Did you know that diabetes is often linked with depression?
Diabetes remains prevalent among seniors. The 2017 National Diabetes Statistics Report stated that 12 million seniors age 65 and older have been diagnosed with diabetes. At the same time, seniors are also more susceptible to depression because of increased loneliness associated with the loss of loved ones. Unfortunately, when depression co-occurs with another illness, such as diabetes, it can often go unnoticed.
According to the U.S Centers for Disease Control, depression is twice as common among people who have diabetes than it is among people who do not have the disease. In addition, the chances of becoming depressed increases as diabetes complications worsen. Research also shows that depressed adults have a 37 percent increased risk of developing type 2 diabetes.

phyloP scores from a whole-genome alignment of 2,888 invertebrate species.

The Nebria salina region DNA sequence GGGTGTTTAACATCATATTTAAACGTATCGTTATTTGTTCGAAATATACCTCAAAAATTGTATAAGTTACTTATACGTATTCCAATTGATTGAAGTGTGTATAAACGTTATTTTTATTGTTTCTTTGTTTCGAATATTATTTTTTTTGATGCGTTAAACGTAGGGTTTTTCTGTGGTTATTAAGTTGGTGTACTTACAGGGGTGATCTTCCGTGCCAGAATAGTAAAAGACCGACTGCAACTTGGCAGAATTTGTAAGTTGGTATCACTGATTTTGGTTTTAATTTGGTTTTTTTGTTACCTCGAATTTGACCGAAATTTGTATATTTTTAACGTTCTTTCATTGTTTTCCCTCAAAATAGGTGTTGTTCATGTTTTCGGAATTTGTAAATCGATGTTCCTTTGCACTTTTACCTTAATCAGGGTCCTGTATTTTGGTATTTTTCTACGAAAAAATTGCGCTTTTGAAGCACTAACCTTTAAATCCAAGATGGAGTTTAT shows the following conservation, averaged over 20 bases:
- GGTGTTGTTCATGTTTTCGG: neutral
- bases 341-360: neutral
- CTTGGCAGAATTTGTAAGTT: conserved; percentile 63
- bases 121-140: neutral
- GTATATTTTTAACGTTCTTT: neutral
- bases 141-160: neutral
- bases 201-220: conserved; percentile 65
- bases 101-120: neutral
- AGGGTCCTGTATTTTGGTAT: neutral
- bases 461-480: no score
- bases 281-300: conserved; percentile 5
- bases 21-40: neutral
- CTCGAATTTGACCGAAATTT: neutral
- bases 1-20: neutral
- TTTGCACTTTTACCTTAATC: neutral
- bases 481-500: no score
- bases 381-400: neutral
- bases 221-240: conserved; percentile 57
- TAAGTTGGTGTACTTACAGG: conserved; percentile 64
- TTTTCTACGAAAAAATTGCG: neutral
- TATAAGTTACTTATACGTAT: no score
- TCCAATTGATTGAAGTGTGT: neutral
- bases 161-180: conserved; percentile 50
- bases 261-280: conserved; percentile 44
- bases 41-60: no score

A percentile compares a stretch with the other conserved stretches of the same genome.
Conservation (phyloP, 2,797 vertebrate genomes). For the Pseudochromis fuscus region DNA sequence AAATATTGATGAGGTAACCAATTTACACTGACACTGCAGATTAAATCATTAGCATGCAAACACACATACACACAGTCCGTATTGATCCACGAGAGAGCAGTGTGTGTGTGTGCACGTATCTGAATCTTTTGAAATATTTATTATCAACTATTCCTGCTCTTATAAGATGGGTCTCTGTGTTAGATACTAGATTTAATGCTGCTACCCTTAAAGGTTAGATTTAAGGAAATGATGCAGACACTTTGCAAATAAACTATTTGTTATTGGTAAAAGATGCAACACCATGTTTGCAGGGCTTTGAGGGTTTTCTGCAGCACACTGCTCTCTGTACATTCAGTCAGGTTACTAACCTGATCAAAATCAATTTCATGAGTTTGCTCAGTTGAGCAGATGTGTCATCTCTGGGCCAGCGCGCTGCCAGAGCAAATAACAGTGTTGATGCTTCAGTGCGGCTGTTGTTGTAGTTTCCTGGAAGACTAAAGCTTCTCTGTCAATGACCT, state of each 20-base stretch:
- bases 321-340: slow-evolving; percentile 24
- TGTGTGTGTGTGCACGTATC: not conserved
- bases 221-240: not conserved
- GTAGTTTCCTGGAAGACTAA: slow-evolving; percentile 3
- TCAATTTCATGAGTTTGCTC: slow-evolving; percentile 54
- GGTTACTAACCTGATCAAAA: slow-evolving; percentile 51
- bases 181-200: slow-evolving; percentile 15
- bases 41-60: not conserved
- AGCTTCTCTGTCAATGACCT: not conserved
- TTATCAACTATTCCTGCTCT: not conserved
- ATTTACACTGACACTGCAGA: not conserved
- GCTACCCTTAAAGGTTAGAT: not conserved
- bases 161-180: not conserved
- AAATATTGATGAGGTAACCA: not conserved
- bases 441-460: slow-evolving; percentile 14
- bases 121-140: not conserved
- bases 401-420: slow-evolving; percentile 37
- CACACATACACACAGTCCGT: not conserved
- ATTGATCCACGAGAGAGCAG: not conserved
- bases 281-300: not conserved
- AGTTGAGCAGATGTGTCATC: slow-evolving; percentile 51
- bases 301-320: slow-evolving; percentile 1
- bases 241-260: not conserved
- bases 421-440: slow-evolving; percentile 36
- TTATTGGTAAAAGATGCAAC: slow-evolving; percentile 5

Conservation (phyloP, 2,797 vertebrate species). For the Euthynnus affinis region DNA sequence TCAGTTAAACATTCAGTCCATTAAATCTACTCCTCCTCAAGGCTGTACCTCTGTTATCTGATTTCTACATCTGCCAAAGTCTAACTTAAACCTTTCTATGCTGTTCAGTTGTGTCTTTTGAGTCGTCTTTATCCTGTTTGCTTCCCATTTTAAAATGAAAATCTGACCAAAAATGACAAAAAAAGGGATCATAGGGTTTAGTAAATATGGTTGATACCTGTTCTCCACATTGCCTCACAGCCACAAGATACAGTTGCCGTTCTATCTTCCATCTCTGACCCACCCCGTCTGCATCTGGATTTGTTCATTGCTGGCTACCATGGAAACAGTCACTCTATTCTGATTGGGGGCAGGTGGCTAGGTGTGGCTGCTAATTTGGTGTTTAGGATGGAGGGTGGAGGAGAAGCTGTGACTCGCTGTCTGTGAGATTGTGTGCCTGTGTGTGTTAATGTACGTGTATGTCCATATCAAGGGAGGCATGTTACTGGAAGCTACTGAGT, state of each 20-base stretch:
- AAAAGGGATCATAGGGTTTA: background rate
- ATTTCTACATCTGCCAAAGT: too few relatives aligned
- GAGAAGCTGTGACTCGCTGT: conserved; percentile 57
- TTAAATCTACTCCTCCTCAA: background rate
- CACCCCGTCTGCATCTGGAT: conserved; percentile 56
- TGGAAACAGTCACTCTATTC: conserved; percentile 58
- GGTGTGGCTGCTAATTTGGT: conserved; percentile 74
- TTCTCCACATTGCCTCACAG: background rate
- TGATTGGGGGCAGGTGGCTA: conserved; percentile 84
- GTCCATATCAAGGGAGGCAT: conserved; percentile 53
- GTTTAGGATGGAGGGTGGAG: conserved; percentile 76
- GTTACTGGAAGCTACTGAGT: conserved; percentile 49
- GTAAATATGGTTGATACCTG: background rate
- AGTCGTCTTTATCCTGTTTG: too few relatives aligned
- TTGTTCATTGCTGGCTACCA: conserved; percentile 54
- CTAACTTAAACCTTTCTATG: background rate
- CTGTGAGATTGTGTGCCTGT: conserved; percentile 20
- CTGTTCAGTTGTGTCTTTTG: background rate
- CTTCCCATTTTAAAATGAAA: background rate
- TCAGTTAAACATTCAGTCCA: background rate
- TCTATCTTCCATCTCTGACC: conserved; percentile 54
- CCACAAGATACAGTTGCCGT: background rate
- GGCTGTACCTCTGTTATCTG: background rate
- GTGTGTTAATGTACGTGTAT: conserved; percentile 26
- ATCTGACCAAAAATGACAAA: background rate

Depression symptoms often overlap with signs of poor diabetes control, which can make diagnosing depression in people with diabetes a challenge. These depression symptoms may affect how diabetes patients manage their condition. For example:
- Low Motivation. Depressed people may lack the motivation to properly manage their diabetes.
- Fatigue. Depression often leads to fatigue, which leads to lack of exercise – an important part of diabetes management.
- Feelings of hopelessness and helplessness can lead to “giving up” on necessary diabetes treatment.
- Changes in appetite. You eat more or less than you used to, which can lead to unstable glucose levels that can be either too high or too low.
- Poor Stress Management. Ongoing anxiety or stress can increase cortisol levels, which complicate management of glucose levels.
Poor diabetes control can also prompt symptoms similar to those of depression. For example, if your blood sugar is too high or too low, you may experience increased feelings of anxiety, restlessness or low energy.
Talk to your doctor to find out more about the links between diabetes and depression, and take the necessary steps toward healthy living or visit our Diabetes and Nutrition Center on our website or call (303) 716-8039.
To learn more, visit National Diabetes Statistics Report (2017), Statistics about correlations between depression and diabetes, or the American Diabetes Association